View of Poverty's Impact Is 'Naive' and Limited
To the Editor:
In a recent letter to the editor, Frank Ferguson, the chairman of Billerica, Mass.-based Curriculum Associates, makes one of the most naive assessments of the impact poverty has on student learning that we have encountered to date.
"Poverty, per se, has very little to do with observed lower functioning," he writes, citing 1990s research around the 30 million word gap between impoverished families and those from wealthier circumstances.
Space does not allow us to expose all the methodological flaws and inconsistencies in the Betty Hart and Todd Risley research that Mr. Ferguson references. But suffice it to say, the effects of poverty on students are palpable, and range from poor health, nutrition, and eyesight to unequal access to the tools (linguistic, cognitive, and dispositional) of academic and economic advancement.
Rather than add to the discourses of "deficit" that we hear all too often when we talk about poor and minority children (not enough language, not enough knowledge, not enough experience), our time—and theirs—would be better spent promoting, rather than marginalizing, the funds of knowledge these students do bring to the classroom.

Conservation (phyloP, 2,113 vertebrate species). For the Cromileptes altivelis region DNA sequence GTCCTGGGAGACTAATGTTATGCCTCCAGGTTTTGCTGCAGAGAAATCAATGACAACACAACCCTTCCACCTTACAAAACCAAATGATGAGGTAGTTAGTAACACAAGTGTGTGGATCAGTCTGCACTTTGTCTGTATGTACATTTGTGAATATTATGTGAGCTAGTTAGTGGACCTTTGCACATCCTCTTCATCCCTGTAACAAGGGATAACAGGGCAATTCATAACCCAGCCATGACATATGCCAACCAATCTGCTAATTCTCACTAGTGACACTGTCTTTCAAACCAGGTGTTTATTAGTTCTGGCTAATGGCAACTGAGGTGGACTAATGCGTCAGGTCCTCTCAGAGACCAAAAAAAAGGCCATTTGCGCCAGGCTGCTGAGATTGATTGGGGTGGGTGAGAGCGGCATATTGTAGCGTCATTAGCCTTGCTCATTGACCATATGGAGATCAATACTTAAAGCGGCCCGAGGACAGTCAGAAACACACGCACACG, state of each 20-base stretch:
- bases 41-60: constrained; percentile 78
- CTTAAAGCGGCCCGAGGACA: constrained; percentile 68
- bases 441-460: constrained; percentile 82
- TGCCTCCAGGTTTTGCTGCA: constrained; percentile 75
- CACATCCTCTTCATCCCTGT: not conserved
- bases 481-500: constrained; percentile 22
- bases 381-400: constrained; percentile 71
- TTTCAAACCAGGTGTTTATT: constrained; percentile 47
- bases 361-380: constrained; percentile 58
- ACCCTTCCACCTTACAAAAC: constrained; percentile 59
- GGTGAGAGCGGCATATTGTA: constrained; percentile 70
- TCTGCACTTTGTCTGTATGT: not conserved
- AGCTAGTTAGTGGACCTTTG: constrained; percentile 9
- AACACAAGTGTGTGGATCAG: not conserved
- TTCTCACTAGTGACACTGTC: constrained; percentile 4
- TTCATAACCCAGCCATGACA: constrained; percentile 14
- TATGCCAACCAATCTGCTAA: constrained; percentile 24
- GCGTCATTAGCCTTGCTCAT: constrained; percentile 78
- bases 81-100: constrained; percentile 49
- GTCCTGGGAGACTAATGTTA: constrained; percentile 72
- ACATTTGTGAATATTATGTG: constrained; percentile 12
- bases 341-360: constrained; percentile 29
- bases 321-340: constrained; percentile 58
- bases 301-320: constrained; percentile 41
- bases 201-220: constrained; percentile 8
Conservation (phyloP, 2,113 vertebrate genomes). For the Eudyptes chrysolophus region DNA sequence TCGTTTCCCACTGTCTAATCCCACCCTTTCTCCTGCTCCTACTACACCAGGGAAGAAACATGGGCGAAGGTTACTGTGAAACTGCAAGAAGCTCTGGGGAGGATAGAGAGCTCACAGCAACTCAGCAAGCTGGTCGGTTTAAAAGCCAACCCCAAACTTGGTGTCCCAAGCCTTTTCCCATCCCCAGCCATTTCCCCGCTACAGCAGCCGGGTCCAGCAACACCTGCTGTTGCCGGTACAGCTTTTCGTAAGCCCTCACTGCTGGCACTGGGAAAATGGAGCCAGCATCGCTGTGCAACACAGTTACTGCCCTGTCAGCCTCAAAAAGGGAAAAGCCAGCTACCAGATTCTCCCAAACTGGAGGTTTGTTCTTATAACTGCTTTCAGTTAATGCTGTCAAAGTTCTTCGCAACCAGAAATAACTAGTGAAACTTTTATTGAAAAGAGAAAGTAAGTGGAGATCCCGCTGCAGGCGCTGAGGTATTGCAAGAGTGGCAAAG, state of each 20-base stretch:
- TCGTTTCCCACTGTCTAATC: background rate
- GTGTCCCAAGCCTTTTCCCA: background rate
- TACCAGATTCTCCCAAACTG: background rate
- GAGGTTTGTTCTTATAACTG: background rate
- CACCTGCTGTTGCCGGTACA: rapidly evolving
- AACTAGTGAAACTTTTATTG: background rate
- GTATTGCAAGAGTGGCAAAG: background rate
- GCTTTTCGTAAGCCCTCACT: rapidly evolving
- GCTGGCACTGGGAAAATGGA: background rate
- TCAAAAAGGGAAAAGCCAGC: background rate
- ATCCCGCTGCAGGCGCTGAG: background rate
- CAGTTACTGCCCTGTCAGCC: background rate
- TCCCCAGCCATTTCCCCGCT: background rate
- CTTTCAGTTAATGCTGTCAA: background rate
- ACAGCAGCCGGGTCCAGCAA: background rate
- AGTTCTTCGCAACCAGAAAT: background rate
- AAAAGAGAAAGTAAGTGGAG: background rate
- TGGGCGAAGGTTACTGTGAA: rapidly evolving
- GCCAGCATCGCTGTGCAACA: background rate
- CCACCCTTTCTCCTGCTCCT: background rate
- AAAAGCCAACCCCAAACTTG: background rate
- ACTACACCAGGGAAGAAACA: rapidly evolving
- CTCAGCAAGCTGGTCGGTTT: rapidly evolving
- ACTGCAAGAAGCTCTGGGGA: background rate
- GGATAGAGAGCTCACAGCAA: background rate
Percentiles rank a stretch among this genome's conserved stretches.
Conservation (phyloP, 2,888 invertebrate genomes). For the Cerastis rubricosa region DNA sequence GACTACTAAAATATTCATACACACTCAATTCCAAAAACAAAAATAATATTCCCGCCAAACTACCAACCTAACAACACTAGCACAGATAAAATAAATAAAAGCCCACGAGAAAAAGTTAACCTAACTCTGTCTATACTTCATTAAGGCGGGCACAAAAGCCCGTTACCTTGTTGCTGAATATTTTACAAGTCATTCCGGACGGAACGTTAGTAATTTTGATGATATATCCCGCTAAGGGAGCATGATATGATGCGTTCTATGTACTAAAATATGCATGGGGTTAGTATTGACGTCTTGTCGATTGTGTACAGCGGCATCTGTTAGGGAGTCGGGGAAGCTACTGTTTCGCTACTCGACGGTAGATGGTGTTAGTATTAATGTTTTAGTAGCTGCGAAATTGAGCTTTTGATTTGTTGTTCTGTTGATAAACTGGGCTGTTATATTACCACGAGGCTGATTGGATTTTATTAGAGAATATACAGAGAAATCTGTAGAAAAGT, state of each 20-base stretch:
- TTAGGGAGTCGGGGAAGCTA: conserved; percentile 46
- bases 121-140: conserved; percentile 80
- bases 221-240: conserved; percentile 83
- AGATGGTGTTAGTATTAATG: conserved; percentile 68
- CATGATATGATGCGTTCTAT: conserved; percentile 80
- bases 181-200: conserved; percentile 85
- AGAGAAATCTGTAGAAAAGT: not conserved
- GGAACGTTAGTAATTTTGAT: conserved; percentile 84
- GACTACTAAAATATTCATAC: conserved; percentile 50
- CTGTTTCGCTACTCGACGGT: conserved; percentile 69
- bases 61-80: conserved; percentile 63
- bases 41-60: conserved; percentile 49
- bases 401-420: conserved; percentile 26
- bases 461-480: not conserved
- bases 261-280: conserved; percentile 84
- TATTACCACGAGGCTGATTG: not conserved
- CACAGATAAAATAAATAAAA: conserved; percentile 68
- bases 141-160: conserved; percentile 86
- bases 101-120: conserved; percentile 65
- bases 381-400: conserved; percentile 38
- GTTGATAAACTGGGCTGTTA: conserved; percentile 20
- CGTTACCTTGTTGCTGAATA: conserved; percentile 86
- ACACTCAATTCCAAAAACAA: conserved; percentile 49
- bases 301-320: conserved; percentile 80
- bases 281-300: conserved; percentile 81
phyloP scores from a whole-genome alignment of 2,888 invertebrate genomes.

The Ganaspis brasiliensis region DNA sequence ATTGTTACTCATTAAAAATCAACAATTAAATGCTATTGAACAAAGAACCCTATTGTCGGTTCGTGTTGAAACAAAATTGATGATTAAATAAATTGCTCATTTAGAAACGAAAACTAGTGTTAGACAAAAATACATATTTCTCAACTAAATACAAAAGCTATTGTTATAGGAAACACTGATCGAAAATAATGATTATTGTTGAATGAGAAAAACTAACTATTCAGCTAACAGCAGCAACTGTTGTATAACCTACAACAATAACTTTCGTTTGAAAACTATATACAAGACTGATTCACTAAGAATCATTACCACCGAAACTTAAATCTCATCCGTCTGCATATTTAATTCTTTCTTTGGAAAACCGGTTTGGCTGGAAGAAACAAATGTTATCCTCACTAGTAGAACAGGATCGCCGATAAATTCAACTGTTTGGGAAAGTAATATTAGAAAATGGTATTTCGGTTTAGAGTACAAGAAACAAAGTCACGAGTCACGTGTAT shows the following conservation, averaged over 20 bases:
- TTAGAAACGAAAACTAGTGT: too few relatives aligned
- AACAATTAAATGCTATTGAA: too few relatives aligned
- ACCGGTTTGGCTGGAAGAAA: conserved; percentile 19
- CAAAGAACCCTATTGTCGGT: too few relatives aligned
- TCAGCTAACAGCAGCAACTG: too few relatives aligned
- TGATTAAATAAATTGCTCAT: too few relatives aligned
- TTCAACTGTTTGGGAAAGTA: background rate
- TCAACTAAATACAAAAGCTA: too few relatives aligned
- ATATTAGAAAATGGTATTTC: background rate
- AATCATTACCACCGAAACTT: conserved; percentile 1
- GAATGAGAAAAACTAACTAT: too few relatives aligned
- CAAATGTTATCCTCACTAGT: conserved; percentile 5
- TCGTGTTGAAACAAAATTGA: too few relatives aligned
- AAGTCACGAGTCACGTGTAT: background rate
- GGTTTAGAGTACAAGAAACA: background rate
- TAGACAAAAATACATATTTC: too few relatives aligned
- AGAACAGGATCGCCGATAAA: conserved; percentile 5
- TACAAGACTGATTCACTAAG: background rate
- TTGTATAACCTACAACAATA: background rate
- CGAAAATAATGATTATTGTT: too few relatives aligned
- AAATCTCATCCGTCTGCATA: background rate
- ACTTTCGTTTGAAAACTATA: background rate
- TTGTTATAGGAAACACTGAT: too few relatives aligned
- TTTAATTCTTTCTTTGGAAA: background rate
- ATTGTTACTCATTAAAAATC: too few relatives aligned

The language practices these students have developed are well-suited to effectively function in family and community settings. Rather than a weakness, then, students' home languages provide opportunities to bridge the academic gaps they may experience in school settings.
Children know what they know. They bring what they bring. Our job is not to wish that students knew more or knew differently. Our job is to turn students' individual knowledge—and the collective range of knowledge the whole class brings—into a curricular strength, rather than to regard it as an instructional inconvenience. We can do that only if we hold high expectations for all students, convey great respect for the knowledge, language, and culture each brings to the classroom, and offer support in helping each student achieve those high expectations.
Vol. 34, Issue 24, Page 30
Vol. 34, Issue 24, Page 30
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